by Susan K. Perry
People have been visiting cemeteries for generations, of course, but increasingly graveyards are destinations not just for mourners, but for families and students of all ages looking to headstones as records of human history and society.
On a cemetery visit, your child will discover fascinating facts, perceive connections, draw conclusions from comparing names and dates, and become more comfortable with this most integral facet of human life and culture.
Before your visit, discuss the “ground rules” with your child. Explain that since other people may be at the cemetery to pay their respects to deceased loved ones, it is imperative that everyone conduct themselves with dignity. As long as your child walks on the paths and speaks in normal tones, he won’t offend anyone.
Bring along a notepad and pencil in case your child wants to record observations, make lists of names or figure ages from birth and death dates. A calculator and magnifying glass may be helpful, too, as well as supplies for making tombstone rubbings.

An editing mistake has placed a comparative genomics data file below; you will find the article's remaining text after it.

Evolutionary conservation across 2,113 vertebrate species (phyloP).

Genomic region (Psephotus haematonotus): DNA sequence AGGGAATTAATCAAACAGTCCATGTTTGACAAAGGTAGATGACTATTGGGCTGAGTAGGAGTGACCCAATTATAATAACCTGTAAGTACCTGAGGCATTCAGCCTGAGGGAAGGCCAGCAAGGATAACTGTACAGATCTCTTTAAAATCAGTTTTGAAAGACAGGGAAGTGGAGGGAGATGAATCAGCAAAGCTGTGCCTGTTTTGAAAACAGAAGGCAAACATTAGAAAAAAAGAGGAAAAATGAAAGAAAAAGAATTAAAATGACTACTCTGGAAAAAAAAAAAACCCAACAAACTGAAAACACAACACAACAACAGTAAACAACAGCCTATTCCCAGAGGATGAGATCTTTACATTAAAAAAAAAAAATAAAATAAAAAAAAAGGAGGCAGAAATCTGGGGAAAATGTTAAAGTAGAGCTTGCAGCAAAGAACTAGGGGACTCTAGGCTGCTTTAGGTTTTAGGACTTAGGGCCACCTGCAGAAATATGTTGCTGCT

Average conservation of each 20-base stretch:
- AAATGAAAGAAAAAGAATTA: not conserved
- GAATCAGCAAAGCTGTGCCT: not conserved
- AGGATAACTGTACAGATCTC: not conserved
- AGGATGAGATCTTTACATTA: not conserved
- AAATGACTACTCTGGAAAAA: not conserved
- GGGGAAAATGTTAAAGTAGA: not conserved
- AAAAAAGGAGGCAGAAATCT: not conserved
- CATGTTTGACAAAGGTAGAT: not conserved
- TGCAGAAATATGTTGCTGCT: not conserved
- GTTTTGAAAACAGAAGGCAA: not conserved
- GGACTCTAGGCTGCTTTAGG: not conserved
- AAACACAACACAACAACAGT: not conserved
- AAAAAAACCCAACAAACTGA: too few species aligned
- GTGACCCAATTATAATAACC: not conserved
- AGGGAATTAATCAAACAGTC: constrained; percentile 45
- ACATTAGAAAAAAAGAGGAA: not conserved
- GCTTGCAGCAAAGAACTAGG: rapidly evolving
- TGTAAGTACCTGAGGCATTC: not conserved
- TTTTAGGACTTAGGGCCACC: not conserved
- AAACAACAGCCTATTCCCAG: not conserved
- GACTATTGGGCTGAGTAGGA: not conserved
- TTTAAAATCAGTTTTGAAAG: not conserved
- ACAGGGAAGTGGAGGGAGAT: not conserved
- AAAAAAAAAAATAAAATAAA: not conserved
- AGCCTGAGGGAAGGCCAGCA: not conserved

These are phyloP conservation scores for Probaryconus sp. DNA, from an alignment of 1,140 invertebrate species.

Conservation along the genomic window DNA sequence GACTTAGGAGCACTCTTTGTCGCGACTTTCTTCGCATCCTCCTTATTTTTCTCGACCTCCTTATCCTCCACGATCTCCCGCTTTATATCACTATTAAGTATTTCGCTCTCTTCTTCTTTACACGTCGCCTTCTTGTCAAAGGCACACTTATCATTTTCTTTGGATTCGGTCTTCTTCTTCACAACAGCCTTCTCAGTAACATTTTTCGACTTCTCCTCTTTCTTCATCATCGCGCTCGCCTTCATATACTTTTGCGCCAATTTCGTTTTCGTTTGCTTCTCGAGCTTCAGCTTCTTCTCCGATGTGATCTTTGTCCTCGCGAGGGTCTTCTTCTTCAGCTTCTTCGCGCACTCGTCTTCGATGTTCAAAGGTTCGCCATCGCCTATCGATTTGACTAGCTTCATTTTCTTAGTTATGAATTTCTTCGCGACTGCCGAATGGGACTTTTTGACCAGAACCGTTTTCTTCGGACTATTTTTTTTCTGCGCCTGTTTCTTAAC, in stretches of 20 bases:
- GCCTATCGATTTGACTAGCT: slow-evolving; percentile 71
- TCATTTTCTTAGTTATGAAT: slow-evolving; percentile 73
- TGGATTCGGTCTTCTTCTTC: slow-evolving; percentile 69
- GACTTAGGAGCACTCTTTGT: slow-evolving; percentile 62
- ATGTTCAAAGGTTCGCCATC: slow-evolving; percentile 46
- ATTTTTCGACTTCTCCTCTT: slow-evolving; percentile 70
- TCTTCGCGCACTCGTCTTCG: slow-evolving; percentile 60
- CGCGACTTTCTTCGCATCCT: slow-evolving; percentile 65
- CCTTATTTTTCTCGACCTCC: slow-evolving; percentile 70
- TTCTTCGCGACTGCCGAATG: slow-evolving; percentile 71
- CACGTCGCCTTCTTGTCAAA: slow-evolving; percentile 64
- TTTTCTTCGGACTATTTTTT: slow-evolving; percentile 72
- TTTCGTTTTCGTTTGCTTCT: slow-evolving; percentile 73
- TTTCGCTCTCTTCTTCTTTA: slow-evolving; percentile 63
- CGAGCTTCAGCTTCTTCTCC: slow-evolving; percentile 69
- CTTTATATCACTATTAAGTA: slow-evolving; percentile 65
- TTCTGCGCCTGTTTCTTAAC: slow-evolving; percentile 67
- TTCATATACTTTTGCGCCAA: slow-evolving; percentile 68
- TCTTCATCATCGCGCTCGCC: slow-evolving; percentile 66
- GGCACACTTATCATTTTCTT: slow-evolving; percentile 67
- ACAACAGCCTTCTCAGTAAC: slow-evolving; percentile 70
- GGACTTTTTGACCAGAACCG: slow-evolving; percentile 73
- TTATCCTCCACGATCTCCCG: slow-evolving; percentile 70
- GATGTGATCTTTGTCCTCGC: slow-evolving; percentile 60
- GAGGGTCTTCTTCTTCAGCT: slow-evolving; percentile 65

Rubbing the Past the Right Way
After you get permission from the proper authorities, your child may enjoy collecting rubbings of gravestones. You’ll need large, thin sheets of paper, masking tape, a fat wax crayon with the paper removed (or colored chalk), and a paintbrush or whisk broom (for cleaning off any dirt obscuring the words on a gravestone). To make a rubbing, tape the paper tightly over the chosen gravestone and rub the surface with the edge of the crayon until the stone’s details show up sharp and clear. Be sure no tape is left behind when your child removes the paper. Have your child note the date and the name of the cemetery where the rubbing was taken. (Ages 4 and up.)
Looking for Names and Dates
Help your child to think in terms of unscrambling puzzles as you tour the cemetery. Share the most common gravestone abbreviations: “b.” for “born,” “yrs.” for “years” and “dau.” for “daughter.” Point out that some people’s names evolved from occupations, places of origin and parents’ names. For instance, the family name of Miller refers to the occupation of milling flour. The family name of Paris suggests French origins. (Ages 5 and up.)